If you fall on your head while cycling, hopefully you’ll have a helmet to protect it. But surely it’s better not to fall at all, on your head or otherwise. The Netherlands is just about the safest place to ride a bike anywhere in the world, yet only a handful of people wear helmets. Contrast this with the UK, where helmets are the norm for cyclists, and yet cycling there is six times more dangerous.
Or, as a British blogger, the Alternative Department for Transport, puts it: “Cycling safety is clearly something more than wearing a styrofoam hat.”
Why? Infrastructure. You could say that the Brits have to wear helmets because the roads are so dangerous, but that just makes a stronger argument for better infrastructure. As the Alternative DfT notes, high helmet use should be seen more as an embarrassing “failure of policy” rather than the goal.
In the Netherlands, and to some extent in other countries like Germany, the road system is designed for multiple types of vehicle. Roundabouts (rare in the U.S.) have a dedicated lane for bikes, and drivers turning right to leave the roundabout must cede to bikes that are continuing onwards. Traffic lights are phased for cycling speeds, not car speeds. At traffic lights, bikes get their own waiting area ahead of cars, and (sometimes) their own set of human-height lights which turn green early to give cyclists a head start.
This is combined with plentiful bike lanes, often segregated from other traffic, and which seldom disappear just as the road gets to a tricky junction. Bike lanes are even temporarily diverted around road works, just like car lanes.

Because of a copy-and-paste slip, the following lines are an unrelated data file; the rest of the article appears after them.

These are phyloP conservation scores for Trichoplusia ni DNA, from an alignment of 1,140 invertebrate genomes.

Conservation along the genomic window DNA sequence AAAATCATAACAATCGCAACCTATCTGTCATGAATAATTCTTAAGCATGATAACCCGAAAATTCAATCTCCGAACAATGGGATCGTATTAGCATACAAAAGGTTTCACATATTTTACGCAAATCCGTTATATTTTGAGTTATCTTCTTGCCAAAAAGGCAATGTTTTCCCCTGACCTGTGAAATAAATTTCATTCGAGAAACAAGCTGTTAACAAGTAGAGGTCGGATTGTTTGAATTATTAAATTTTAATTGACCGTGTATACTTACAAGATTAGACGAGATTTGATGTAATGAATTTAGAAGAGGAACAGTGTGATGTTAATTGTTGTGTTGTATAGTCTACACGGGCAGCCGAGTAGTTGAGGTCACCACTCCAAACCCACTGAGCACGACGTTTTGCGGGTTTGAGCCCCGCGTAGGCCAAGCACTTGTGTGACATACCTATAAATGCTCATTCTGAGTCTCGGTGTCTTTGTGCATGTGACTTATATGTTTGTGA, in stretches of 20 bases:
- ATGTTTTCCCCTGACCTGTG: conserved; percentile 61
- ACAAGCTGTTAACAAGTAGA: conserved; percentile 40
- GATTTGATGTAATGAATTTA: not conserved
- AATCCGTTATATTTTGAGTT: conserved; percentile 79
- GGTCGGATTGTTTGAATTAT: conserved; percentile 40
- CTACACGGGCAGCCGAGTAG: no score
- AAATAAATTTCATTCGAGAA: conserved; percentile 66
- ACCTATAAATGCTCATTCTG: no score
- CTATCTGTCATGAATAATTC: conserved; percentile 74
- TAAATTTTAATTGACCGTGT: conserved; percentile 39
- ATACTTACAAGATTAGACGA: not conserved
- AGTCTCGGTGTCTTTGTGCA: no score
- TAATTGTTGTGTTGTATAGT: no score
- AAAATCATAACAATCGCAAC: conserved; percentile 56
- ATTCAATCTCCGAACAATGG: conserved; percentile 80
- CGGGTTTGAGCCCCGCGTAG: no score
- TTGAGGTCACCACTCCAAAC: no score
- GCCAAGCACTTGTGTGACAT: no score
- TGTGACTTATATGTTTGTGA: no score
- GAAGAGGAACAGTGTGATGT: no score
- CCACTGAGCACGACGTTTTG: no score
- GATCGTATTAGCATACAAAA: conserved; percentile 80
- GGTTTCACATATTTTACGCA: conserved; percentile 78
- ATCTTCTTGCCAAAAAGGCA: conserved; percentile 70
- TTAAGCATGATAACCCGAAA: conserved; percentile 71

This results in bikes being a legitimate mode of transport. Car owners make many journeys by bike, and everyone rides. In the Netherlands, kids under 12 make just under one journey by bike per day, on average. Folks over 75 make almost half a journey per day on average. The figures also show that almost almost all journeys under 4 kilometers, or 2.5 miles, are made by bike or on foot.
Clearly, a transport policy that focuses on moving people around, rather than just on moving cars around, make things better for everybody except the small percentage of people who only travel by car.
But aren’t helmets a good thing whatever the riding conditions? We asked Randy Swart of the Bicycle Helmet Safety Institute in Arlington, VA, whether would be okay to ride without a helmet if you’re always separated from traffic.
“Although most fatalities involve a motor vehicle, many head injuries do not,” he told us. “There are 5,280 ways to fall in every mile. We think you need a helmet.”
That might make Swart look like a militant helmeteer, but his views align surprisingly well with those of the Alternative DfT:
“The usual ride in the Netherlands is at 8 to 10 mph on a dedicated or at least safe facility. Unless you have ridden there you have no idea how well developed their bike infrastructure is–try as we might, we will never have that in your lifetime,” Swart says. “Imagine a country with a safe way to bicycle anywhere and everywhere. In the Netherlands, nobody ever opens a driver’s side car door without checking behind, because there will often be a cyclist coming. Their legal structure is designed to protect cyclists from cars. There is a bicycle culture. Gas is very expensive.”